Making its eighth appearance on the campus of Eastern Illinois University, "Beyond Words: Museum of Oppression" continues to provide insight into the issue of oppression through a self-guided historical and experimental walking tour.
Sponsored by Eastern's Office of University Housing and Dining Services, this three-day event will be open to the community. Participants are invited to walk through a series of sensory experiences presented through the written word, audio, video and staged displays to gain a realistic perspective of what marginalized groups have faced in our society.
Admission to the museum, located in the Grand Ballroom of the MLK Jr. Union, is free and open to the public. Doors will be open from 7 to 9 p.m. Monday, Jan. 26; 9 a.m. to 9 p.m. Tuesday, Jan. 27; and 9 a.m. to 5 p.m. Wednesday, Jan. 28. Each tour usually takes 30 to 35 minutes to complete.
A new exhibit to the museum this year, the Human Race Machine, is a computer program that allows visitors to view on a monitor what they would look like as one of six different races (http://www.humanracemachine.com). University Housing and Dining Services is co-sponsoring this exhibit with the EIU chapters of the National Residence Hall Honorary and the Residence Hall Association. This exhibit will be open daily during the regular operating hours of the museum, and will also be available from 7:30 a.m. to 11 p.m. Thursday, Jan. 29, in the MLK Jr. Union's Alumni Lounge (second floor, east wing).
Also this year, adding to the museum's experience, is a series of free presentations, all taking place at 7 p.m. in the Grand Ballroom.
Lisa Rogers Taylor from EIU's School of Family and Consumer Sciences will present the keynote address Monday. Her talk will introduce the museum and its theme, "Break Through to Change."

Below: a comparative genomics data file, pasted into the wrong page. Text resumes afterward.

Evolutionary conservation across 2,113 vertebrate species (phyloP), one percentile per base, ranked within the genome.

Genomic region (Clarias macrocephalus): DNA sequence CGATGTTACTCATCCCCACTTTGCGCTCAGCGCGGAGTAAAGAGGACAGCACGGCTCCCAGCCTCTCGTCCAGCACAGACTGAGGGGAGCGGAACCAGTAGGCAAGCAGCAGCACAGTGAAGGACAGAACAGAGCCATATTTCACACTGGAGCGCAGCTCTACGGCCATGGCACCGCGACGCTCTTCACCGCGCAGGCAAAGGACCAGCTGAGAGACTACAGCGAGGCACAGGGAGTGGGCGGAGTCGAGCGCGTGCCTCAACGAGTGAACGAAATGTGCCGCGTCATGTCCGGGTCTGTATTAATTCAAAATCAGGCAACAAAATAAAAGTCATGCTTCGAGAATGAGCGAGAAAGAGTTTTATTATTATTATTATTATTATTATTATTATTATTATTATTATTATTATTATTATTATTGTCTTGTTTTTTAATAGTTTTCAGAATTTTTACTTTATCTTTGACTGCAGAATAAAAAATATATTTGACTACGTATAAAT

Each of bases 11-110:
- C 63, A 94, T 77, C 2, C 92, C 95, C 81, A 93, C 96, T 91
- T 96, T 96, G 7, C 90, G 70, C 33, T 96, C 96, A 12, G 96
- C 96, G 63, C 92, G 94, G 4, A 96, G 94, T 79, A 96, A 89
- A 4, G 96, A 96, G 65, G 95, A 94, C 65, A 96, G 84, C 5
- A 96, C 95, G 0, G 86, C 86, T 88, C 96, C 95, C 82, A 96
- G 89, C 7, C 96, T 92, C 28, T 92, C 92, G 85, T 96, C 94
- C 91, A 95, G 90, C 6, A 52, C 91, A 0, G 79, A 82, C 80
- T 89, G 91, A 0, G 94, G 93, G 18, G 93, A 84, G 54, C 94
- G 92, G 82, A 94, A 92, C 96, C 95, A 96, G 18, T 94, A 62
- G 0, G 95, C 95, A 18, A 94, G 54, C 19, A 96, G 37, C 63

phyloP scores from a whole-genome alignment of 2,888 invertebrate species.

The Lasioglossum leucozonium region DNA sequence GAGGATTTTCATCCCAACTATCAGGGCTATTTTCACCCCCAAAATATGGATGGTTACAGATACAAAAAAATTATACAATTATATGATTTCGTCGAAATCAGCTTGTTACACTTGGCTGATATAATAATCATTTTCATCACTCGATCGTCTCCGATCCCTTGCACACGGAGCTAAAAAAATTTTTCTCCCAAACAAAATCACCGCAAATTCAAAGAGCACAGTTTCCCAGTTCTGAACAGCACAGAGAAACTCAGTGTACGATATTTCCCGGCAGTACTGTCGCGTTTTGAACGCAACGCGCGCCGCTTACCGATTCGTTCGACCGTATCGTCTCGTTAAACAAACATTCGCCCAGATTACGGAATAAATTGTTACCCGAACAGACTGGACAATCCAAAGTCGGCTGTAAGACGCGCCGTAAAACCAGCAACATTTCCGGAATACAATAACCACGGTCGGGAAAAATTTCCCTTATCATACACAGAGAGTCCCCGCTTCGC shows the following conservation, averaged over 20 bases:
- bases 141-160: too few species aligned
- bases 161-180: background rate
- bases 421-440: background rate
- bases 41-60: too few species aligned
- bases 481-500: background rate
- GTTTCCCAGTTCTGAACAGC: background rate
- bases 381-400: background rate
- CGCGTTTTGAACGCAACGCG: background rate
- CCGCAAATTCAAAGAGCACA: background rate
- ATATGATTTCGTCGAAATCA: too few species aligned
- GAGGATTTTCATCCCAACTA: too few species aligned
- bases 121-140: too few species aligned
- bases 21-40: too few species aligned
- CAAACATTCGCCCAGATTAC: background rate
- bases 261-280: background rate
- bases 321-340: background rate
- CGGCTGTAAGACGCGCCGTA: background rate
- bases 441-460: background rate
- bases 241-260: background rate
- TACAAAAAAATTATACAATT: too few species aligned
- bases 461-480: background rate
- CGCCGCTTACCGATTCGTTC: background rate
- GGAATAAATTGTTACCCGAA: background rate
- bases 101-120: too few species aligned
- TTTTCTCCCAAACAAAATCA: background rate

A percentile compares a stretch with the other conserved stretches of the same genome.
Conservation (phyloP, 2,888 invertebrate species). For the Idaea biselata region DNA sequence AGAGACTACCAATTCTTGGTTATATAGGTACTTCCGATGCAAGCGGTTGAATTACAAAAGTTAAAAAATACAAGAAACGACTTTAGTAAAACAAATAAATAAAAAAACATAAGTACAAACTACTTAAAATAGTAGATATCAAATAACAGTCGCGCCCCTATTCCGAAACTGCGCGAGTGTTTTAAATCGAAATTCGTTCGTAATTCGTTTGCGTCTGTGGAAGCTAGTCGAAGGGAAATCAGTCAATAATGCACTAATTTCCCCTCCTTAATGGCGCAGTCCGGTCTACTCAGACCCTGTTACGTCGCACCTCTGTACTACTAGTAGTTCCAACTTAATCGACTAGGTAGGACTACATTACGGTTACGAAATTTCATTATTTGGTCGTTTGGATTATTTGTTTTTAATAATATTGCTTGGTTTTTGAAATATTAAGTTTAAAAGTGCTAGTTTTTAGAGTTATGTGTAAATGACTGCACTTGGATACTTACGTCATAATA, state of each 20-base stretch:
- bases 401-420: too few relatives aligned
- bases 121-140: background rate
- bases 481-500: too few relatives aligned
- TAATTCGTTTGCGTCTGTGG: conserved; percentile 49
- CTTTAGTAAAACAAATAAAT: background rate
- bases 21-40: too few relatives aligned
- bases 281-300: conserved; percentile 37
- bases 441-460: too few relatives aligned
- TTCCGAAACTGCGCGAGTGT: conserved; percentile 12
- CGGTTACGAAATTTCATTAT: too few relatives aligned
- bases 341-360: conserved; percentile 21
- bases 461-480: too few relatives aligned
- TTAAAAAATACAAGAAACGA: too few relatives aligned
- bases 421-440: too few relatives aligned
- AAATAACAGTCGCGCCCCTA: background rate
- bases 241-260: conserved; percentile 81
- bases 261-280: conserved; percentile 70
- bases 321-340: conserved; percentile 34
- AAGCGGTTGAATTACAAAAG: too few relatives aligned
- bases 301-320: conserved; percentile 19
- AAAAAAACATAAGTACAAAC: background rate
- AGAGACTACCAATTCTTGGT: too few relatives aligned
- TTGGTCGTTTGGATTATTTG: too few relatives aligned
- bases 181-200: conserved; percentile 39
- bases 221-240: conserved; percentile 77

Michael Stewart, founder and director of Liwalo na Liwe Foundation Inc., will present "Street Children in Iringa, Tanzania: Problems and Solutions" on Tuesday. Stewart, an alumnus of the University of Illinois, will discuss the street children crisis in Iringa, Tanzania, and his efforts to raise awareness and facilitate solutions to this problem. The speaker will make specific references to his film, "Watoto wa Mitaani," and non-profit organization, the Liwalo na Liwe Foundation. The presentation will conclude with the organization's views on progressive education and a summary of its boarding school projects in Africa and North America.
On Wednesday, "The House We Live In," an exhibition piece and documentary shown in conjunction with the Human Race Machine, will be presented by the University Housing and Dining Services' Committee for Social Justice and Diversity Education. "Race may be a biological myth, but racism gives a different group vastly different life chances. Forty years after the Civil Rights Movement, the playing field is still not level and colorblind' policies only perpetuate inequality." This documentary will address this issue and discuss how these ideas may continue to shape the world's future.
For information on "Beyond Words: Museum of Oppression," contact Quiana Stone at 217-581-7689 or at email@example.com.